The Price of Race Privilege

Americans are being squeezed.  The mounting crisis caused by global economic restructuring and the Great Recession is taking its toll on all Americans, especially people of color, African-Americans, Hispanics and Native-Americans.  However, too often overlooked in analyses of the deepening crisis is its effect on a growing number of the traditionally more privileged white populations.  They too are being squeezed.

Part I of this two-part story focused on four economic issues affecting the nation’s white majority — wealth, income & poverty, bankruptcy and education.

This part focuses on four more personal issues affecting white Americans – drug addiction, suicide, obesity and homelessness.

Racism is America’s great shame, endemic to the body politic, social life and personal relations.  For nearly a half-century, Republican politicians have exploited racial divisions by promoting the Southern strategy, playing the “race card” to win elections.  The strategy has long been successful and will likely be played out yet again in the upcoming 2016 campaign.

However, given the changes since the ‘60s, old-fashioned terms of racial stereotyping like “nigger” and “wet back” can no longer be publically uttered.  They have, however, been replaced by equally coded terms like “inner city rioter,” “welfare cheat” and “undocumented.”  No matter the rhetorical obfuscation, everyone knows what the coded expressions mean.

The Republicans strategy has long been to assure white voters, especially poor and working-class people, that their “white skin privilege” made them better-off then people of color.  Sadly, this story has long been true; on average, whites have been better off then America’s demographic minorities.  However, such race-based deception can only work for so long; its time is may be running out.

White Americans are being, simultaneously, eclipsed and squeezed – and they know it.  Their relative proportion of the country’s population is shrinking while their economic gains stagnate.  A century ago, wave after wave of mostly white European immigrants – Irish, Italian, Eastern Jews –recast the nation’s demographic make-up.  Often forgotten, the white gentry of the day, old-line WASPs, denied that these immigrants were white.  Their arrival took place as U.S. economic and military prowess began to assert itself.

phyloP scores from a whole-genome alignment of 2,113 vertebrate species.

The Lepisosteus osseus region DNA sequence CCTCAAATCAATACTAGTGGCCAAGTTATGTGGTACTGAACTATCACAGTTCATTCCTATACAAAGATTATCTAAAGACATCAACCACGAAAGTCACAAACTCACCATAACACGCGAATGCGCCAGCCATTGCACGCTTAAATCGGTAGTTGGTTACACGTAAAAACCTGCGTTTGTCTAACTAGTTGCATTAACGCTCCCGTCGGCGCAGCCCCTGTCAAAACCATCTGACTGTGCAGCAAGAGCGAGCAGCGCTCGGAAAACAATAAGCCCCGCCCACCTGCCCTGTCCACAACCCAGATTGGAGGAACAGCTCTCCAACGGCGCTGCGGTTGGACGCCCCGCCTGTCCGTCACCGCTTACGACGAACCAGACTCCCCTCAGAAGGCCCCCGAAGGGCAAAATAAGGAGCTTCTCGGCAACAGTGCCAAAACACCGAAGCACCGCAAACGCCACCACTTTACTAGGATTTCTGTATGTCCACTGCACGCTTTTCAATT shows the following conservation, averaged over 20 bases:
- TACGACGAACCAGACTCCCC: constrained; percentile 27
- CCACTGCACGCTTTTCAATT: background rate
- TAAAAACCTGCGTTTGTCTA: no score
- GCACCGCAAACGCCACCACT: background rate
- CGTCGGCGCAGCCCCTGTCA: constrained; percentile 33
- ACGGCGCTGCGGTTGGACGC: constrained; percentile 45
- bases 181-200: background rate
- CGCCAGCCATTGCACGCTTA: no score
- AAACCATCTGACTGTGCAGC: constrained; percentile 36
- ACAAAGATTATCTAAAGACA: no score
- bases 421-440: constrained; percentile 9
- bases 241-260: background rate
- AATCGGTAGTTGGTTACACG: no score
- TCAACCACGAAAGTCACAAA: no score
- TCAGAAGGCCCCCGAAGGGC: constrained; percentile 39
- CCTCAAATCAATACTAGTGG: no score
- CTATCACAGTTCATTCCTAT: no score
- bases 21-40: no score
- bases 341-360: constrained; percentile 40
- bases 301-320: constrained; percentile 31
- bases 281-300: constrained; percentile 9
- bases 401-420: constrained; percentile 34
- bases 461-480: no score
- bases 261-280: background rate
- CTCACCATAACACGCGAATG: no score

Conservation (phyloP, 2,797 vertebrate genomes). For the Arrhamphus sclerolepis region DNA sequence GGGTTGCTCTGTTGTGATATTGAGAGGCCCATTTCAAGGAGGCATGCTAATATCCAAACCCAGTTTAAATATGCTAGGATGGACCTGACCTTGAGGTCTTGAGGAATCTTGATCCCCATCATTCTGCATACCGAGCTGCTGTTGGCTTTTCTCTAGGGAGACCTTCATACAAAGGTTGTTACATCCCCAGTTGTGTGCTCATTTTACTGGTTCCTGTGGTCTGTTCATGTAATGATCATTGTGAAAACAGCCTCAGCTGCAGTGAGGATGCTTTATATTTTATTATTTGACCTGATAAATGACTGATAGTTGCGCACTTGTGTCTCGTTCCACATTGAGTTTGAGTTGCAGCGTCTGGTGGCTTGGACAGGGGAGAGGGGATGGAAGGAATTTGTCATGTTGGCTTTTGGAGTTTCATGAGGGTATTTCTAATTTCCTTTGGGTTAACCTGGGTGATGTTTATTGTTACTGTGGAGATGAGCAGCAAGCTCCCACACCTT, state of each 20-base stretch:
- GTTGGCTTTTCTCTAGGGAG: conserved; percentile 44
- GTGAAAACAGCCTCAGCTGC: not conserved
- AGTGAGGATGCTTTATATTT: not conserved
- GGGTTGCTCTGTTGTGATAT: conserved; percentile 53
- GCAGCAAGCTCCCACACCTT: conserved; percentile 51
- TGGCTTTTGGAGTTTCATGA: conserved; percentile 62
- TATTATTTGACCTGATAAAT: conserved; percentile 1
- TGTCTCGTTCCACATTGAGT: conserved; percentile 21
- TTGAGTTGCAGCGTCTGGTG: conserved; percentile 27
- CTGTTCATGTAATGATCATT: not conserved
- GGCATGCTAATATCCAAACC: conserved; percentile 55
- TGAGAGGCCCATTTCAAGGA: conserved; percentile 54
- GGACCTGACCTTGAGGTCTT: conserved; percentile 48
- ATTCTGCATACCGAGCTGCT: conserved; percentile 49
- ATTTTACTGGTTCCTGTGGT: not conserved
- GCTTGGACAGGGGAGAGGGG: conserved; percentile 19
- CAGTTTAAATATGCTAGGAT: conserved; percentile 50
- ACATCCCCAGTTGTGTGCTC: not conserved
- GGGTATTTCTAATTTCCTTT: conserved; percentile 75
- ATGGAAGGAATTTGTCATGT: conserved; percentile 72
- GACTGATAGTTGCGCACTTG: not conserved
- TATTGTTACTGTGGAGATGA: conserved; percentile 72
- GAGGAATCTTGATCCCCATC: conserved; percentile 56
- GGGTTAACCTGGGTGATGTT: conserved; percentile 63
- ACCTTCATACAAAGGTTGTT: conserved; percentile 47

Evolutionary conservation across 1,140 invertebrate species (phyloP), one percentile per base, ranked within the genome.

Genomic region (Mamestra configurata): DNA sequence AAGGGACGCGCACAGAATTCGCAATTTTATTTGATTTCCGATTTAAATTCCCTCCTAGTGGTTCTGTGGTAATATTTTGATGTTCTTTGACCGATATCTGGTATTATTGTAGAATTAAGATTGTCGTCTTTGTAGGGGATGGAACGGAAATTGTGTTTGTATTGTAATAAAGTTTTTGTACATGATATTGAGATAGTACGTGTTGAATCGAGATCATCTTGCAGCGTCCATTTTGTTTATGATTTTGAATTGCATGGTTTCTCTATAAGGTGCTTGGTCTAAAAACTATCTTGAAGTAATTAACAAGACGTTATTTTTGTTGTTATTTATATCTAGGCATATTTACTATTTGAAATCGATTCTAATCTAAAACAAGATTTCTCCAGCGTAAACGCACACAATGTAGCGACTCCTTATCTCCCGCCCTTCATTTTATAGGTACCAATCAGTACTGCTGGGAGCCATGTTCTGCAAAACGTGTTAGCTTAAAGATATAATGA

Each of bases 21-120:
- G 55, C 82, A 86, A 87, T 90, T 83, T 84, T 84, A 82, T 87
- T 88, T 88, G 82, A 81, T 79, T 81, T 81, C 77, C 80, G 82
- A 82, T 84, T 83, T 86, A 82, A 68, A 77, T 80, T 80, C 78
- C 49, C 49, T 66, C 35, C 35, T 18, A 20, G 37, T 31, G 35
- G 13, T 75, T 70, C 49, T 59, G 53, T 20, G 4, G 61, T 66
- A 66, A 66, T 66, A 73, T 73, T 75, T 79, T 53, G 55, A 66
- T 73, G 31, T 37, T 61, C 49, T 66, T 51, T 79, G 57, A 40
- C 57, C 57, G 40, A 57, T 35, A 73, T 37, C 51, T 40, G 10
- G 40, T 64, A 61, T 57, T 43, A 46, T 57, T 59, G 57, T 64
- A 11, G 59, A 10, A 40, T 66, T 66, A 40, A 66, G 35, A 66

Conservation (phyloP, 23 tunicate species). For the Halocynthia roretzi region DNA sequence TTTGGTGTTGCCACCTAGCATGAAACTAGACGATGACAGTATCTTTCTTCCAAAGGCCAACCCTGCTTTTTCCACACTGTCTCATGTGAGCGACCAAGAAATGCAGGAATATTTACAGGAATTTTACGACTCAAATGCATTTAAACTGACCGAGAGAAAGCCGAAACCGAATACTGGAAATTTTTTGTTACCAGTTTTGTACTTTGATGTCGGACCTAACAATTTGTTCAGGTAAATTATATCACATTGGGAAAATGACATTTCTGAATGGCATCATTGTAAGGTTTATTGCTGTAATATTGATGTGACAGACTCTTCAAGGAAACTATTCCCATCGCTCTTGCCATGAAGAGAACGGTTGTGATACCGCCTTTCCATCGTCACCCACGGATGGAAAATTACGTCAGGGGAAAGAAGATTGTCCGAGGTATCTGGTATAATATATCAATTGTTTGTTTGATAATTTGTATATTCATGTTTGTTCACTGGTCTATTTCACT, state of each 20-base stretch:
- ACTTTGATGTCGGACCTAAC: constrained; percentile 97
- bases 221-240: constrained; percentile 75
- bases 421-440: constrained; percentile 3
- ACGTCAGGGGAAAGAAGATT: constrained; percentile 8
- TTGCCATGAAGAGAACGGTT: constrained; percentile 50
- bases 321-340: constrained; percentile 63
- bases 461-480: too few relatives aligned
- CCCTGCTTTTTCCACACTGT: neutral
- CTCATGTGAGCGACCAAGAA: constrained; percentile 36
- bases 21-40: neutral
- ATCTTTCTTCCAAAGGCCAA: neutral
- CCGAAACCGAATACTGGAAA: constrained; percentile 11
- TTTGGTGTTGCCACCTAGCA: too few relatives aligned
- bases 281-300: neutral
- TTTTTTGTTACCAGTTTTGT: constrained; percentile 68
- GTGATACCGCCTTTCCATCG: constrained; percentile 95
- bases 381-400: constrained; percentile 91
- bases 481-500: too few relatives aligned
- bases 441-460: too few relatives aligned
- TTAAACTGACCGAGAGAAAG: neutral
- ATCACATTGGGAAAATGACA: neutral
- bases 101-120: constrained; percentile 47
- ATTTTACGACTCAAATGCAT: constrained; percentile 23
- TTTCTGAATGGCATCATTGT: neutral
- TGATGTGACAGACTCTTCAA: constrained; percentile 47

Now, a century later, a new wave of immigrants is arriving from all over the world, but especially from the embattled continental South.   Unfortunately, this demographic shift is occurring as U.S. economic prowess is being eclipsed and its military hegemony flounders.  Like a tectonic plate, the global economic reordering now underway is fostering postmodern feudalism.   The lords of America’s 21st manner or plantation are the new robber-baron gentry, financial capitalist putting the squeeze on an ever-growing number of Americans.

And white people, like black, Hispanic and other Americans, are caught in the Great Squeeze.  It is an era marked by growing inequality and mounting social deprivation.  How whites deal with this social reordering will very much determine the nation’s fate.

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Considerations of four personal issues affecting white Americans – drug addiction, obesity, mental health and homelessness – follow.


A recent NPR story on the pre-campaign election circuses in New Hampshire and Iowa featured a spot on the rising drug crisis besetting heartland American.  As it reported, “Drug overdoses now kill more Americans than traffic accidents.  And, in many places, there’s a growing acceptance that this isn’t just a problem for other people.”  Ted Gatsas, the mayor of Manchester, NH, lamented, “A dose of heroin is now cheaper than a six pack of good beer.”  Political hopefuls like Gov. Chris Christie, Hillary Clinton and Sen. Rand Paul voiced their concern about the issue.  Most revealing, the NPR report focused on victims of the heroin plague and used a coded language – “isn’t … other people” (i.e., people of color) – to denote white citizens; remarkable the word “white” was never uttered, although those profiled were white residents.

According to the Centers for Disease Control (CDC), overdoses (i.e., “drug poisoning”) are “the number one cause of injury-related death in the United States, with 43,982 deaths occurring in 2013.”  It found, based on data from 28 states, that the “death rate for heroin overdose doubled from 2010 through 2012.”   Drilling down, it found there were 8,257 heroine deaths, most involving men aged 25–44 years.